MS. REBECCA SHEIR
Welcome back to "Metro Connection." I'm Rebecca Sheir. And today, we're all about moderation, whether at the office, at the dinner table or on the highways. Interstate 95 is not the place we usually associate with moderate driving. But if you've ever cruised on that highway up in Northern Maryland near the Delaware border, you may have noticed an unusual marker, one that encourages all of us to be just a little bit safer behind the wheel. In our regular transportation segment, From A to B, Jonathan Wilson brings us the story of this somber roadside attraction and the people who put it there.
MR. JONATHAN WILSON
The statue is large but not towering. Instead of looming over drivers from its hillside perch, it simply seems to be watching. But as Father Michael McMurray (sic) says, somehow it's unmistakable.
FATHER MICHAEL MURRAY
It is a visual, even if people don't know the history or the significance of it or the, you know, the background behind it. Anyone who travels this part of the interstate network with any frequency knows exactly where this is.
Murray, the superior of the Oblates of St. Frances de Sales, is referring to a 12-foot statue of the virgin Mary that faces northbound traffic on I-95 in Childs, Md. Black letters mounted on a low brick wall beneath the statue proclaim her Our Lady of the Highways. Most people who pass the statue have no idea who the Oblates of St. Francis de Sales, a Catholic Apostolic order dedicated to education are. Father Murray says that's okay.
Friends of mine, like in Northern Virginia or D.C. will say, now, where's that again? And I say, well, if you're driving North on 95, just before you hit the last exit in Maryland. And then they usually stop me and say, oh, is it the place with the statue and the sign out front? And I said, said same.
But the statue that's become such a recognizable landmark isn't the first to sit on this hillside, Brother John Dacus (sp?), remembers the original erected here in 1971.
BROTHER JOHN DACUS
Actually, it was five feet tall and it was made of cement. And it did not hold up very well in the Maryland winters and with the rain and the weather.
The tragic motivation for the shrine occurred three years earlier.
In October of '68, the accident actually happened.
Back then the interstate was just a few years old and in the early morning hours of October 2nd, Oblates on this campus ran down to the highway to help the victims of a 17 car collision. Three people died in the accident. Brother Dacus says poor visibility was likely to blame.
This area of fog used to settle over it because of a paper mill that was in the area. And it used to change the temperature of the creek that runs through here and it would form a fog.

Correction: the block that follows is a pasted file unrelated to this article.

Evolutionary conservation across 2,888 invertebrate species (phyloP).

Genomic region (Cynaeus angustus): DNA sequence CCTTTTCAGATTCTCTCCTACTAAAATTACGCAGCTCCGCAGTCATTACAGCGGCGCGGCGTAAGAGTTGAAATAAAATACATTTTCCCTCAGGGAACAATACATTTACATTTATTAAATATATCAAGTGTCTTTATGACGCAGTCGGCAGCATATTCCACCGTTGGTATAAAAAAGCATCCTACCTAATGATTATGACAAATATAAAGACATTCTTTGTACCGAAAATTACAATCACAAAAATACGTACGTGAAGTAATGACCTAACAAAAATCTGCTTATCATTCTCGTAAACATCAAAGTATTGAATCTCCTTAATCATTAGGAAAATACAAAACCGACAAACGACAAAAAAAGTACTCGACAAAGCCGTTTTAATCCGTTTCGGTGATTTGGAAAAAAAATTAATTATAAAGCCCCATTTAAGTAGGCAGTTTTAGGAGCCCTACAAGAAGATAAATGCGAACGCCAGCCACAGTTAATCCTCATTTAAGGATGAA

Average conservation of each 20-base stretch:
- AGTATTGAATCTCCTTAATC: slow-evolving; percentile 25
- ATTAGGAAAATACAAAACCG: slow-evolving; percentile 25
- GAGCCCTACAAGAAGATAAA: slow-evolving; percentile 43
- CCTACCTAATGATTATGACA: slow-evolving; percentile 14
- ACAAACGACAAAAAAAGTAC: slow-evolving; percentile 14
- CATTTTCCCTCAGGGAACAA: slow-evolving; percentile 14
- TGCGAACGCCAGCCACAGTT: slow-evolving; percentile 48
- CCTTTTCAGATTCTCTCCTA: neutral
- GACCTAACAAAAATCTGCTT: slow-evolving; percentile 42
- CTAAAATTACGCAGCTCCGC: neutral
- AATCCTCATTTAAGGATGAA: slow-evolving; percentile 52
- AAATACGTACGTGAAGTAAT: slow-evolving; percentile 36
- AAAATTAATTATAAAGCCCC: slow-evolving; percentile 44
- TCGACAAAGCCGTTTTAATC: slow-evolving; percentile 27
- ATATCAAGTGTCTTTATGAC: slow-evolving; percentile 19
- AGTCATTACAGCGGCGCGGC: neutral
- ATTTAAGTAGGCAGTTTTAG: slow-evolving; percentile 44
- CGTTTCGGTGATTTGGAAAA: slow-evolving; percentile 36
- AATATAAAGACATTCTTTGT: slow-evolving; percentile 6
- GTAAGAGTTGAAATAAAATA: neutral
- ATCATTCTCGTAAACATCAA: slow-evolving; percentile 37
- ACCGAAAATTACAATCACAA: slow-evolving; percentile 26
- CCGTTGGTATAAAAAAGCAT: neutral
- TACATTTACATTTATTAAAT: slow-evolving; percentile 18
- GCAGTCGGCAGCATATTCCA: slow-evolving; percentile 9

The memory of that day lives on with the statue. The Oblates replaced the original in 1986 with the 12-foot Vermont Carrara marble figure so many drivers recognize today. Though, that paper mill and the unnatural fog it spawned are now gone, Dacus fears certain aspects of travel on the nation's roads have gotten worse.
We've lost a great civility toward each other in driving. If you don't put your foot on that gas pedal in a nanosecond, someone's yelling at you, someone's honking their horn.
Father Murray says he hopes motorists driving past Our Lady of the Highways can cast a glance toward her and remember to be calm no matter how fast or slow the traffic is moving that day.
You know, your hands are burning through the steering wheel but, you know, maybe just look at the statue of the Blessed Mother, just reminds you, well you know, as frustrating as this is and as important as it was for me to get to where I'd hoped to go two hours ago, there's a bigger picture.
Brother Dacus says you don't have to be a Catholic to get the message Our Lady of the Highways is sending.
It's a reminder also to be a bit more kind, to be a bit more humane, Christian if that's your belief, whatever your belief is, to remind yourself within that belief to be a little kinder, a little more civil and to be a little more courteous on the road.
And let's face it, on some days, it seems like bringing just a little civility to the roads would take a miracle. I'm Jonathan Wilson.
You can see photos of the Oblates shrine to safe driving and civility on the roads on our website metroconnection.org and if you've driven past this I95 landmark, we want to know, has it made a difference on your road trip? Let us know by sending an email to email@example.com.
Transcripts of WAMU programs are available for personal use. Transcripts are provided "As Is" without warranties of any kind, either express or implied. WAMU does not warrant that the transcript is error-free. For all WAMU programs, the broadcast audio should be considered the authoritative version. Transcripts are owned by WAMU 88.5 FM American University Radio and are protected by laws in both the United States and international law. You may not sell or modify transcripts or reproduce, display, distribute, or otherwise use the transcript, in whole or in part, in any way for any public or commercial purpose without the express written permission of WAMU. All requests for uses beyond personal and noncommercial use should be referred to (202) 885-1200.